1. for movement by train to the destination city where another truck will pick it up for delivery. Thus, the long-distance economies of rail can be combined with the flexibility of trucks to offer the shipper optimal service.
However, an intermodal transportation system is only as good as the links that facilitates the transfer of goods between modes. For example, the rail connection into and out of the Port of Los Angeles The Port of Los Angeles is located on San Pedro Bay in the San Pedro neighborhood of Los Angeles, approximately 20 miles (30 km) south of downtown. Also called Los Angeles Harbor and WORLDPORT LA and Long Beach was, up until last year, a single line in extremely poor condition. Cargo was frequently delayed due to trains being backed up waiting to enter or exit the port. The opening of the Alameda Corridor The Alameda Corridor is a 20 mile (32 km) freight rail "expressway" owned by the Alameda Corridor Transportation Authority (AAR reporting marks ATAX now provides a dedicated double rail line from the port to a sorting yard in central Los Angeles Los Angeles (lôs ăn`jələs, lŏs, ăn`jəlēz'), city (1990 pop. 3,485,398), seat of Los Angeles co., S Calif.; inc. 1850. and has virtually eliminated cargo delays due to rail service. There are even efforts underway to coordinate air movement of freight with other modes of transport. Socalled "transparks" such as those proposed in Paris, Thailand, and eastern North Carolina Eastern North Carolina or (often abbreviated as ENC) is the region of North Carolina which includes the eastern third of North Carolina. It includes the Outer and Inner banks, thus it is often known geographically as the state's coastal region. , call for a manufacturing complex structured around runways capable of handling wide-body freight aircraft. Rail and highways would also serve this facility, so that raw materials could move smoothly into the plants located there, and finished goods shipped out.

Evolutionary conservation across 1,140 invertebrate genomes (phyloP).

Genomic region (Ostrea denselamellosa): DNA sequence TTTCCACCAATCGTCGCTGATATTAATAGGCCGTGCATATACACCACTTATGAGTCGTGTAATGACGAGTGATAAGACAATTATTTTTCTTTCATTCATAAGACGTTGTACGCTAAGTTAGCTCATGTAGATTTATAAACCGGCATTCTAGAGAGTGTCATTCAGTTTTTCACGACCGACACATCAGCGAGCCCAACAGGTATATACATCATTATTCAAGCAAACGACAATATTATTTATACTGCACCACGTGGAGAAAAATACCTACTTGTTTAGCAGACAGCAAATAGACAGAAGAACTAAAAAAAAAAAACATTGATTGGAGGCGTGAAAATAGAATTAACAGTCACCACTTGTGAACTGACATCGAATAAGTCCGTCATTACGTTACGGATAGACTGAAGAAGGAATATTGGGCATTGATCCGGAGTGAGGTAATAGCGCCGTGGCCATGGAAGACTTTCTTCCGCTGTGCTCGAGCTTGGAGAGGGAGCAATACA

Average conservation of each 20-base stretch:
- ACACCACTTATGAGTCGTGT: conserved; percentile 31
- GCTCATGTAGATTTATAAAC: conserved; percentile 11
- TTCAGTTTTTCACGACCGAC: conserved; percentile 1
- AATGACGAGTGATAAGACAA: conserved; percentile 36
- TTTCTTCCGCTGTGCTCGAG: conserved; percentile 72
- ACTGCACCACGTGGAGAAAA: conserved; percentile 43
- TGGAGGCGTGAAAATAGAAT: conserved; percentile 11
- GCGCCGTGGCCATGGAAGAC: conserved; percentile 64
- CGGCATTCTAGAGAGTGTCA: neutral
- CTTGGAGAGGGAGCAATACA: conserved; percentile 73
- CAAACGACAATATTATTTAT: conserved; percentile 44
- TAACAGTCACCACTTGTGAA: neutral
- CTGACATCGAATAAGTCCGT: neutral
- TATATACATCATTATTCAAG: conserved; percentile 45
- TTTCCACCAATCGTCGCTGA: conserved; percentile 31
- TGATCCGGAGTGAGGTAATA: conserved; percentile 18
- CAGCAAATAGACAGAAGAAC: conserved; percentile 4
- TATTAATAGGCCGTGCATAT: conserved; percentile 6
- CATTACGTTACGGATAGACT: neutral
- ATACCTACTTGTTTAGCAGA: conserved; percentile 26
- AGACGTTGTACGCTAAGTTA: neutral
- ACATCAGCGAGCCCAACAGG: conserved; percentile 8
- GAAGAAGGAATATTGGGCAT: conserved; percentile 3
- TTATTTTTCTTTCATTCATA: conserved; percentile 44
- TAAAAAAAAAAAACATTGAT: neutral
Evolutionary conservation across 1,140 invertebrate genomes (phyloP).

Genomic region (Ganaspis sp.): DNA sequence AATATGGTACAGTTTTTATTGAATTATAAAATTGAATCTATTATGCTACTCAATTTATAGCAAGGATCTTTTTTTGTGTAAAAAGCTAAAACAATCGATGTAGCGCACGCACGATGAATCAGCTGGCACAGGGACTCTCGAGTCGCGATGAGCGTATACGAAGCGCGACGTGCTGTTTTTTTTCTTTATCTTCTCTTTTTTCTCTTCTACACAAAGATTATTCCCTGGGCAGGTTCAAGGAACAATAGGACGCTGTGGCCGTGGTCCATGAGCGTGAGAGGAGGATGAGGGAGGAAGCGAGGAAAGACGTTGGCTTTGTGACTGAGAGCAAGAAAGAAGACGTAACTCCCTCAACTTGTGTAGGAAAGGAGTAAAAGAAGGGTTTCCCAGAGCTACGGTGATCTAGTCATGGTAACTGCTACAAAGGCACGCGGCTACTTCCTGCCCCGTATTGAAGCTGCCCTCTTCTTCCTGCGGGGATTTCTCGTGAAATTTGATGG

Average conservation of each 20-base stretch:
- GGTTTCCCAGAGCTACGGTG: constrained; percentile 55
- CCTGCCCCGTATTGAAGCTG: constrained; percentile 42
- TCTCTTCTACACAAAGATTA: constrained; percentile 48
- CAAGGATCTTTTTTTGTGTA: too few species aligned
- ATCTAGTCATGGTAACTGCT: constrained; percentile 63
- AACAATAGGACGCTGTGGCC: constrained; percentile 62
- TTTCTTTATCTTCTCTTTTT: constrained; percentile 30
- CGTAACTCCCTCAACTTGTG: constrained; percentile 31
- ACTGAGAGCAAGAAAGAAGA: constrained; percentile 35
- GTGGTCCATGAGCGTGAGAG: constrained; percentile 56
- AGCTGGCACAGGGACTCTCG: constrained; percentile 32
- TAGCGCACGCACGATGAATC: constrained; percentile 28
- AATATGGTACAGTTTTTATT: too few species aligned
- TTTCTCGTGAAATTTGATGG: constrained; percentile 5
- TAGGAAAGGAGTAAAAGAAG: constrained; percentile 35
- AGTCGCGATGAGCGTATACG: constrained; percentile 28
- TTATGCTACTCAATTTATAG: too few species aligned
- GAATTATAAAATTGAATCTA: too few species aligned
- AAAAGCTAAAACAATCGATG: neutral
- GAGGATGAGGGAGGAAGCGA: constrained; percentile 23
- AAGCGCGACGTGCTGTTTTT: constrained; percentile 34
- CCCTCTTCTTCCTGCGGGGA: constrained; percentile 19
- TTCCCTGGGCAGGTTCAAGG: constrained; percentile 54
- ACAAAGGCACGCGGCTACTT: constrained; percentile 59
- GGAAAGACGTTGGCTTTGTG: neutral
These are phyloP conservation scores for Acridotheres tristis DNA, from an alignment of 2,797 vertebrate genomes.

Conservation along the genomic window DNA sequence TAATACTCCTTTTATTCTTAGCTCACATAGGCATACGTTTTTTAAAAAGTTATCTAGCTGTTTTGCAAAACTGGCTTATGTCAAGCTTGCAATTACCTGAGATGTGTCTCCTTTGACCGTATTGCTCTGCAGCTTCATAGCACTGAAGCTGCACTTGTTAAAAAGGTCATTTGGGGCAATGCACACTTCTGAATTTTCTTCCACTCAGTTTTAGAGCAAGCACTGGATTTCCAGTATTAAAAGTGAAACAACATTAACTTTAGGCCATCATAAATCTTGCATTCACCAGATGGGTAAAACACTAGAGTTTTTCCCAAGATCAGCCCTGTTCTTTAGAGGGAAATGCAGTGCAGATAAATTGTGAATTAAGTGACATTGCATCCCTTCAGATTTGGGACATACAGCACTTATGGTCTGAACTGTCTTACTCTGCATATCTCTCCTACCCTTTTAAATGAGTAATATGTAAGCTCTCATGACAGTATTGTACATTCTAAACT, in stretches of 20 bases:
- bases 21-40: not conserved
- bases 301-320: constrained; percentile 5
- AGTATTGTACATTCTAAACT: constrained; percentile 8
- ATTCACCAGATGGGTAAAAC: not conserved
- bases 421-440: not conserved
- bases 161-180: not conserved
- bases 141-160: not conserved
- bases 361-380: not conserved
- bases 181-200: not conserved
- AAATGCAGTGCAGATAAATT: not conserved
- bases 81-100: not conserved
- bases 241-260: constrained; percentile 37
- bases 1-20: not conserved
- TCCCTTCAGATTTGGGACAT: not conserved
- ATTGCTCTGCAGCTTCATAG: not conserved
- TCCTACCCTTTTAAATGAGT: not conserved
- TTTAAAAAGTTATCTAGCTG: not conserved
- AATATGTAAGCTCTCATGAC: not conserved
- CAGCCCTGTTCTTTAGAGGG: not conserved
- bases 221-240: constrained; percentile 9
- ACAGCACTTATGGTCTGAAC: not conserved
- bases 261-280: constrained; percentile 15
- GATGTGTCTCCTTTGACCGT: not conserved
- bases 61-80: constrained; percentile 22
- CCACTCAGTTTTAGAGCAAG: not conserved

Another interesting aspect of intermodal transportation involves the movement of people. Again, the big problem is the linkage between modes. For most of us, that linkage involves parking our cars as close to the terminal as possible. But finding smooth connections between air travel and onward on·ward